Slovenian power company Holding Slovenske Elektrarne (HSE) has suffered a ransomware attack that compromised its systems and encrypted files, yet the company says the incident did not disrupt electric power production.
HSE is Slovenia’s largest power generation company, accounting for roughly 60% of domestic production, and it is considered critical infrastructure in the country.
Founded in 2001 by the Government of Slovenia and owned by the state, the firm operates several hydroelectric, thermal, and solar power plants as well as coal mines across the country, while it also owns subsidiaries in Italy, Serbia, and Hungary.
As first reported by local news outlet 24ur.com on Saturday, HSE suffered a ransomware attack last Wednesday, with the company finally containing it on Friday, November 24.
The Director of the Information Security Office, Uroš Svete, told the media that all power generation operations remained unaffected by the large-scale cyber attack. Still, IT systems and files were “locked” by the “crypto virus.”
The organization immediately informed the National Office for Cyber Incidents at Si-CERT and the Ljubljana Police Administration and engaged with external experts to mitigate the attack and prevent the virus from spreading to other systems across Slovenia.
So far, the organization has not received a ransom demand but stated that it might be too early for this, so they remain on high alert as system cleanup is still underway.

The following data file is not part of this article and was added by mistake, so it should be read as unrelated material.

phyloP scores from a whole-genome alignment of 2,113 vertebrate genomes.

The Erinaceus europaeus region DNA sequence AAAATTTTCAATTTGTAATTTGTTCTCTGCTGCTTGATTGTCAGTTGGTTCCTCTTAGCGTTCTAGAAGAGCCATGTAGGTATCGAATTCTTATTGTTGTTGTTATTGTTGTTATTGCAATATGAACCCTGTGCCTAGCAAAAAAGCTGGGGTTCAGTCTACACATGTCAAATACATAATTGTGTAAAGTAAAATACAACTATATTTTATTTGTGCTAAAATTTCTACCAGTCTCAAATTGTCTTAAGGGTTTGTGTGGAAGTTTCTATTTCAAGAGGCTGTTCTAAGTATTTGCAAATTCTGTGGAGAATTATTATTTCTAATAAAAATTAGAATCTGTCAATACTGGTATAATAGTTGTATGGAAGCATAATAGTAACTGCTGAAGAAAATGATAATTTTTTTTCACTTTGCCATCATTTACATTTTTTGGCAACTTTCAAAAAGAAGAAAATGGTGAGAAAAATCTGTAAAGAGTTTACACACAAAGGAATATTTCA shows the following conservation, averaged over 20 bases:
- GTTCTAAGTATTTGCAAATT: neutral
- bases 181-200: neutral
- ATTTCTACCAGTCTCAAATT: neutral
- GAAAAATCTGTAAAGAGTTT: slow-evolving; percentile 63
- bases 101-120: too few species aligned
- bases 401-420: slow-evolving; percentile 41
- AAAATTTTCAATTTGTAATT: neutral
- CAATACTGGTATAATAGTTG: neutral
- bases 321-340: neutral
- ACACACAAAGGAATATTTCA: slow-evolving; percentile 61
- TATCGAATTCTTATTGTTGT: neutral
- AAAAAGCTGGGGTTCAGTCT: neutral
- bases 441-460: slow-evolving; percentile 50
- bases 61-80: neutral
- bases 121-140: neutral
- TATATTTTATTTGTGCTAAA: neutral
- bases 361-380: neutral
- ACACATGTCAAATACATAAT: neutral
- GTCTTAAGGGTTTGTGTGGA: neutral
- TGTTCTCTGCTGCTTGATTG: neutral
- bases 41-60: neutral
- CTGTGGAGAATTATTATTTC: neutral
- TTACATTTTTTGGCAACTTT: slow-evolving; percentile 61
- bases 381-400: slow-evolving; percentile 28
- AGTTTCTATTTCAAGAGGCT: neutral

Today, Uroš Svete has issued a joint statement with the General Manager of HSE, Tomaž Štokelj, assuring the public that the situation is under control and that no operational disruption or significant economic damage is expected due to this incident.
According to the spokespersons, the impairment is limited to the websites of Šoštanj Thermal Power Plants and the Velenje Coal Mine.
Finger pointed at Rhysida
Unofficial information shared with local media attributes the attack to the Rhysida ransomware gang, which has been active lately, prompting the FBI and CISA to issue a warning highlighting the group’s TTPs (Techniques, Tactics, and Procedures).
If Rhysida is behind the attack, it would also explain why HSE is stating they did not receive a ransom demand, as Rhysida ransom notes only contain an email address to contact the threat actors without specifying any monetary demands.
Reportedly, the ransomware operators breached HSE by stealing passwords for HSE’s systems from an unprotected cloud storage instance.
BleepingComputer could not verify this information and has contacted HSE for a statement on the allegations, and we are still waiting for a response.
The threat actors’ attacks on healthcare prompted the U.S. Department of Health and Human Services (HHS) to issue an advisory warning about the ransomware gang.
More recently, Rhysida listed a Chinese state-owned electric power conglomerate on its data leak site, auctioning allegedly stolen data for 50 BTC ($1,840,000).
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